Renewable Energy: Proceed But With Caution

Renewable Energy: Proceed But With Caution

Alberta conservation organizations recently sent the following general recommendations to the Government of Alberta on a number of critical issues concerning land use and renewable energy in Alberta.

Need to accelerate and grow renewable energy

Addressing the climate crisis requires that all economies decarbonize their electricity sources as rapidly as possible. Alberta has a stated goal to achieve 30% renewable energy generation by 2030. It is in the public interest to accelerate and increase the amount of renewable energy generation in Alberta. Increasing renewable energy will provide benefits by lowering costs to consumers, generating revenues for landowners and municipalities, and producing employment opportunities. Diversifying energy sources also improves energy security through reducing reliance on one sector. Pembina’s report Zeroing In demonstrated that by 2035, growth in wind, solar and existing hydroelectric generation could supply 45-58% of the province’s electricity demand. During this time, Alberta would increase its wind and solar fleet by three to five times their current combined installed capacity. Alberta needs to proactively plan for this level of growth.

Complete overdue regional planning under the Alberta Land Stewardship Act

Alberta committed to completing land use planning across Alberta as part of the Land Use Framework in 2008. Regional planning is important to establish long-term sustainable development and accounting for cumulative effects in a region. Fifteen years later, five out of seven of Alberta’s land-use planning regions do not have completed land-use plans, and the completed land use plans have reached, or are approaching, their 10-year review. The North Saskatchewan regional planning process commenced in 2014 and appears to be stalled. Additionally, the South Saskatchewan regional plan does not provide direction on where renewable energy development should be prioritized and failed to adequately protect habitats, particularly native grasslands. These delays and shortcomings in land-use planning must be addressed.

Address gaps in Alberta’s protection of nature

The two Alberta natural regions where renewable energy development is most likely to expand are highly underrepresented in protected areas, having the lowest percentages of conserved land in the province. Only 1.25% of the Grasslands natural region and 0.93% of the Parkland natural region have been conserved in legislatively protected areas in Alberta.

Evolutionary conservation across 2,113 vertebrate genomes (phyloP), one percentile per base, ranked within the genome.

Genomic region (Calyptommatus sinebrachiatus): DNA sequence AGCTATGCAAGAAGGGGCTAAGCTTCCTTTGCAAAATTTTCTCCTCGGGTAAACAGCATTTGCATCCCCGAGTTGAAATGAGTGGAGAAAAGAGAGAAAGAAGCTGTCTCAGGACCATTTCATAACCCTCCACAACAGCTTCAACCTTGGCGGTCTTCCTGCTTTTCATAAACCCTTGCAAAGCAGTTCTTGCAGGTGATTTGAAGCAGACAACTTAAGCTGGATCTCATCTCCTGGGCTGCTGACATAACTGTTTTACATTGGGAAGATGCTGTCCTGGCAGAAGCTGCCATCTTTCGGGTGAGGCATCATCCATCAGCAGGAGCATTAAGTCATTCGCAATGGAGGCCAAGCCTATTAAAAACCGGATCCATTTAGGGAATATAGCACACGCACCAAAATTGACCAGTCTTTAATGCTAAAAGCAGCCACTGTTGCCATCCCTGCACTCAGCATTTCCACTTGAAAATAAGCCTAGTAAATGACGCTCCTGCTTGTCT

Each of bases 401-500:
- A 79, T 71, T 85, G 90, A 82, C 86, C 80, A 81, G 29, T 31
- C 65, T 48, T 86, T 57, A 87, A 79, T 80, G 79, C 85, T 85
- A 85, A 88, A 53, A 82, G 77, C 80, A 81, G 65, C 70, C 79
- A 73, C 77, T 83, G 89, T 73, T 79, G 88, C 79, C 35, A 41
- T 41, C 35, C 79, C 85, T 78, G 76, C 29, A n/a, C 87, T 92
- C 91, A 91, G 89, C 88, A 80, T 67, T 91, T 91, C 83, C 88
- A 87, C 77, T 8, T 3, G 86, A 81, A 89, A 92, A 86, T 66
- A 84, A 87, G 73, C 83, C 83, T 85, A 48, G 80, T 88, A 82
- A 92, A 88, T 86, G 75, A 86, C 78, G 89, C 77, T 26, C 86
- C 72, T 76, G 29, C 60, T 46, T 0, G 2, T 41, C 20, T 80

British Columbia, Yukon, Manitoba and Quebec have all committed to protect 30% of their land area by 2030. Nova Scotia has signed a Nature Agreement with the Government of Canada to ensure conservation of 20% of Nova Scotia by 2030. In comparison, only around 15% of Alberta is protected, with over 8% in National Parks. Progress on establishing protected areas appears to have stalled in Alberta and is out of step with the expectations of Albertans around the protection of nature.

190 countries signed the landmark agreement at COP15 in Montreal in 2022, that committed them to protect 30% of the landscapes in their territories by 2030. Alberta cannot be seen as a leading jurisdiction in responsible energy development without embracing and acting on this goal.

Need for consistent and fair treatment across all land uses

We support fair, consistent, and equivalent treatment of all land uses, including the renewable and non-renewable energy sectors, mining, forestry, agricultural and urban development. There are many examples of expansion of industrial footprint with negative impacts on nature despite the implications for the reasons cited by the Government of Alberta for pausing renewable energy approvals. Despite a large majority of Albertans not supporting additional coal mining development, Mine 14 near Grand Cache is moving forward and the AER has accepted a new application to develop Grassy Mountain. Despite the critical situation for caribou in the province, new disturbance from oil and gas and forestry continues to be approved. If new regulatory concepts such as “Pristine Viewscapes” are introduced, they should apply to not only renewable energy but also all other land uses, such as oil and gas, mining, and forestry. In addition, the Government of Alberta should move urgently to address the risks associated with unfunded reclamation liabilities for the conventional oil and gas sector, which at $60-120 billion are many orders of magnitude greater than any issue associated with reclamation of renewable energy infrastructure.

We urge the government to move quickly to lift the damaging pause on renewable energy approvals while addressing these critical gaps in Alberta’s approach to natural resource management that apply to all land uses. We request the Government of Alberta commit to completing land use planning, updating Alberta’s approach to conservation to be consistent with increasing expectations for protection of nature, and work to ensure consistent decision-making across all resource sectors.

This post is an excerpt of a letter sent to the government, signed by Pembina Institute, Nature Alberta, Alberta Wilderness Association, Southern Alberta Group for the Environment, and CPAWS